This is a strange one. Simon Paisley Day’s new play feels like a conventional comedy of manners. Three couples pitch up at a Welsh cottage for a relaxing weekend away from the kiddies. Trouble erupts instantly. Keith and Briony bicker over the milk that the swollen-breasted Briony has to express into plastic bottles. Keith secretly craves his wife’s ‘liquid love’ and he tiptoes around the cottage trying to glug it back without being spotted by the others.
Ross and Rosy arrive. They’re an achingly smug yuppie twosome. They finish each other’s sentences. They tee up each other’s anecdotes. They stand in the kitchen entwined in each other’s arms and gaze out at their friends like kittens on a Christmas card. They are, of course, keeping a stack of marital problems hidden from view.
Upper-class Charles and Serena got invited by accident. They’re loud, they’re rich, they’re armed and they’re hungry. Charles nips outside and bags a brace of partridge, which he dumps in the lap of vegetarian Briony. More madcap figures appear. A Welsh farmer stalks the cottage with a shotgun, convinced that the three English couples are about to start an orgy that will corrupt his only son. A drug-addled teenage sexpot arrives and after flashing her breasts at Ross she accuses him of molesting her.
The escalations of character and incident are handled with great assurance by Paisley Day, who happens to be a superb comic actor and who has evidently learned his craft from within. But what’s unusual here is that the play explicitly grades the three levels of our class system. Briony and Keith get zero points for being pea-brained, aitch-dropping estuarial numpties. Ross and Rosy are marked down for adopting crass bourgeois prejudices but they earn points for their attractive clothes, posh syntax and decent salaries. But it’s the toffs, Charles and Serena, who get full marks. Decent, optimistic, sensible and good fun, they’re the only fulfilled and carefree characters in the show.
If you want to make the most of modern Britain, this play argues, join the landed gentry. Simple as that. It’s a party political broadcast on behalf of the nobs and I have to say that its message was coolly received in some sections of the Hampstead Theatre, whose play-goers regard themselves as proud Milibandian class-liberators (from the comfort of their £2 million garden flats, of course). A pair of grouchy crab-apples next to me refused to applaud at the curtain call. More fool them. This is a breath of fresh air, a witty, light-hearted blast of mocking exuberance delivered with great style and bonhomie.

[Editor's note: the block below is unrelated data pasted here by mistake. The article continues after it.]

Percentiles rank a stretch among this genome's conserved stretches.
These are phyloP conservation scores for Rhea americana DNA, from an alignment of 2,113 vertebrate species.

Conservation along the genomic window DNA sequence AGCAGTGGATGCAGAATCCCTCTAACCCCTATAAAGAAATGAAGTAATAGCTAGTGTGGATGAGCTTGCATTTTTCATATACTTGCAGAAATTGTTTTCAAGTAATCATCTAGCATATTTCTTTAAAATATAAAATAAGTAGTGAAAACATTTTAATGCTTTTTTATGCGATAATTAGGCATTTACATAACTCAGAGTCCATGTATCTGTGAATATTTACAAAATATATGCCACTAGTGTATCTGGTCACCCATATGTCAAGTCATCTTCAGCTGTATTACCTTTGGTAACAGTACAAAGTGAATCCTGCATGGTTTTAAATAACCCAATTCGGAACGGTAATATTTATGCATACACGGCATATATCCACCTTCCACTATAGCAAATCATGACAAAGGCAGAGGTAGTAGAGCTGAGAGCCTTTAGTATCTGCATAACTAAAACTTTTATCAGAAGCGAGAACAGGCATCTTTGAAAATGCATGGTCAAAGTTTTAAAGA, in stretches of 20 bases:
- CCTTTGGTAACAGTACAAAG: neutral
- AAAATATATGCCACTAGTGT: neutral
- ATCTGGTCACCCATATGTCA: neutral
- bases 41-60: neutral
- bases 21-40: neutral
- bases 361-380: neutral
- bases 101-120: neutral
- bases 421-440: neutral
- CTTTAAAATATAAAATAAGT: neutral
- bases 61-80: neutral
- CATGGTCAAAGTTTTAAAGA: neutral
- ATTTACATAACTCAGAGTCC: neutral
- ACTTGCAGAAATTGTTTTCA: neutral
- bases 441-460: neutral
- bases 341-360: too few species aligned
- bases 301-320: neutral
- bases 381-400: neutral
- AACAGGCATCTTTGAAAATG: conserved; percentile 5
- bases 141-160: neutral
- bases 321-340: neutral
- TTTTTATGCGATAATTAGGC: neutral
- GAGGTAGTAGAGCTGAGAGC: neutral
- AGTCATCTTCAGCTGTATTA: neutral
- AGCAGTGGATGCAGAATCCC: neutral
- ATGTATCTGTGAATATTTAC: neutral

A terrific cast, too. Issy van Randwyck is crisply adorable as the no-nonsense Serena. Nicholas Rowe (looking like the prime minister’s leaner twin) is hilarious as an army veteran whose remedy for all spiritual ailments is to grab a gun, shoot an animal, and eat it. What a relief to see a bluff, good-natured satire that challenges the values of the Islington patisserie queue. (The Daily Mail gave it five stars.) And the direction, by Ed Hall, is spot-on. My only quibble? Not enough anti-Welsh gags. We’ve heard them all before, by the way, but keep trying.
‘Calm Down, Dear’ is the topical title of a feminist drama festival at Camden. To research her play, Pretty Ugly, Louise Orwin posted clips of herself on YouTube and invited the world’s charmers and gallants to judge her looks. ‘Go kill urself’ was a typical response. Ms Orwin, 26, wants to understand why insecure teens submit themselves to these online ordeals. But her method encourages heartless bozos to post unimaginative discourtesies over the internet. Many of these dimwitted loners will conclude that insulting women is normal, others that women long to be abused.
I’m happy to say that Ms Orwin herself is very fetching. She knows it too. And we know that she knows it because she invited everyone in the theatre to assess her looks in the middle of the show. Having settled the question of her desirability, she spent the rest of the play writhing on the floor, taking her clothes on and off and skipping. I suppose that prancing around in tight little schoolgirl’s outfits may just about qualify as ‘raising awareness’ of a ‘disturbing phenomenon’. Or perhaps it’s just a harmless piece of exhibitionism from a disaffected young beauty who seems to have erased pole-dancing from her list of career options only after an agonised period of self-enquiry.
Politically this play makes no sense. If Ms Orwin were to campaign against beauty contests she would organise one on a global scale and exclude every participant in the world, bar herself. That’s what this show amounts to. The Arts Council, which sponsors the production, has scored a direct hit on its credibility.